for sedition became famous for his magnificent statement in which he hurled
defiance at the rulers.
While the British Government was justifying enlarging the ambit of laws on
sedition, the court in Kamal Krishna Sircar v. Emperor, refused to term a speech
that condemned Government legislation declaring the Communist Party of India and
various trade unions and labor organizations illegal, seditious. It was opined
by the court that imputing seditious intent to such kind of speech would
completely suppress freedom of speech and expression in India.
Jawaharlal Nehru, India’s first prime minister after independence from Britain,
was one of the fiercest critics of the law. he said the sedition law is
highly objectionable and obnoxious…the sooner we get rid of it the better,
The issue of sedition was anxiously discussed during Constituent Assembly
debates. On 29 April 1947, when laying out the Rights of Freedom, Vallabhbhai
Patel—who went on to become the home minister of India—made an exception for
seditious, obscene, blasphemous, slanderous, libellous or defamatory
The Communist Party of India leader, Somnath Lahiri opposed the use of the word
seditious. As far as I know, even in England, a speech, however seditious it
may be, is never considered a crime unless an overt act is done, Lahiri
The Constituent Assembly was unanimous in having the word ‘sedition‘ deleted
from Article 13 of the draft Constitution. During the discussions Shri M.
Ananthasayanam Ayyangar said:
If we find that the government, for the time being, has a knack of entrenching
itself, however, bad its administration might be it must be the fundamental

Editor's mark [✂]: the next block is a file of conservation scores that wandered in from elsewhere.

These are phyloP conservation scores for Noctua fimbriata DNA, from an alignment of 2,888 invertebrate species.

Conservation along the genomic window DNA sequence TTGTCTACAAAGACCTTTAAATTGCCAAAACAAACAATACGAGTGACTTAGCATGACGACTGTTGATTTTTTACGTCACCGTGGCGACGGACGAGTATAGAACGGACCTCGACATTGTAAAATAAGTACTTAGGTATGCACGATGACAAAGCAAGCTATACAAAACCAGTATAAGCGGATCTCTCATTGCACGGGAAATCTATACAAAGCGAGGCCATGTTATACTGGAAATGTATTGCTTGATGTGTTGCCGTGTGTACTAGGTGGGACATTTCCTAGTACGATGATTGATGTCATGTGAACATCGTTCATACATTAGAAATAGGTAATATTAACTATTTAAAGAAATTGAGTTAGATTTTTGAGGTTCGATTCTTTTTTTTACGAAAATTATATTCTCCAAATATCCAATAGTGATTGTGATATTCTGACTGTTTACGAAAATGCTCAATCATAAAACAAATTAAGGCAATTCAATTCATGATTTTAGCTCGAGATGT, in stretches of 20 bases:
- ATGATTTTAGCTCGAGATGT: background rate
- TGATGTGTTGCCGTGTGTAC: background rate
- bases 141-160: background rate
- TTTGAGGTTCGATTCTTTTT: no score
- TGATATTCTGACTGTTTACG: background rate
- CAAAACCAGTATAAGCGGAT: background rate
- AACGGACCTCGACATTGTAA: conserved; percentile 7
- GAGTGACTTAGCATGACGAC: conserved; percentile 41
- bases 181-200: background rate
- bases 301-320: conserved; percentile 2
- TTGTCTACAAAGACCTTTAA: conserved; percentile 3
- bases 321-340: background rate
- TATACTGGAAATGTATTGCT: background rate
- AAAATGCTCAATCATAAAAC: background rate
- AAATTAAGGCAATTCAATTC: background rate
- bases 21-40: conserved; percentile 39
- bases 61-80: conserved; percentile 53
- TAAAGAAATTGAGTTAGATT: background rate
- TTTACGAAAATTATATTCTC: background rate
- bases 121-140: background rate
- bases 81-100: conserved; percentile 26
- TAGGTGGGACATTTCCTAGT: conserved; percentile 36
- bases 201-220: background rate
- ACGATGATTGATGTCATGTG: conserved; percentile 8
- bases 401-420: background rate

right of every citizen in the country to overthrow that government without
violence, by persuading the people, by exposing its faults in the
administration, its method of working and so on. The word 'sedition' has become
obnoxious in the previous regime.
We had therefore approved of the amendment that the word 'sedition' ought to be
removed, except in cases where the entire state itself is sought to be
overthrown or undermined by force or otherwise, leading to public disorder; but
any attack on the government itself ought not to be made an offence under the
law. We have gained that freedom and we have ensured that no government could
entrench itself unless the speeches lead to an overthrow of the State
The members continued debating, coming back to the question of sedition
intermittently. Finally, an amendment was moved to drop the word and not allow
it to infringe upon the freedom of speech and expression.
After much opposition and deliberation, while the word ‘sedition’ was dropped
from Article 13 of the draft Constitution, Sedition under section 124 A of the
IPC continued to be a statutory offence as Article 372 of the Constitution
provides that any existing law in force in India as on 26 January 1950 would
continue to be in force in India unless explicitly modified or repealed by the
Then, in 1950, two Supreme Court judgments led the government to introduce the
much-maligned first amendment. The first case involved objectionable material in
Organiser, a magazine run by the Rashtriya Swayamsevak Sangh; the second was
against a magazine called Cross Roads, for criticizing the government.
After independence, section 124A IPC came up for consideration for the first
time in the case of Romesh Thapar v. The State of Madras. The Supreme
Court declared that unless the freedom of speech and expression threaten the
'security of or tend to overthrow the State', any law restricting the same would
not fall within the purview of Article 19(2) of the Constitution.
In 1950, The Punjab High Court in Tara Singh Gopi Chand v. The State declared
section 124A IPC unconstitutional as it violates the right of freedom of speech
and expression guaranteed under Article 19(1) (a) of the Constitution observing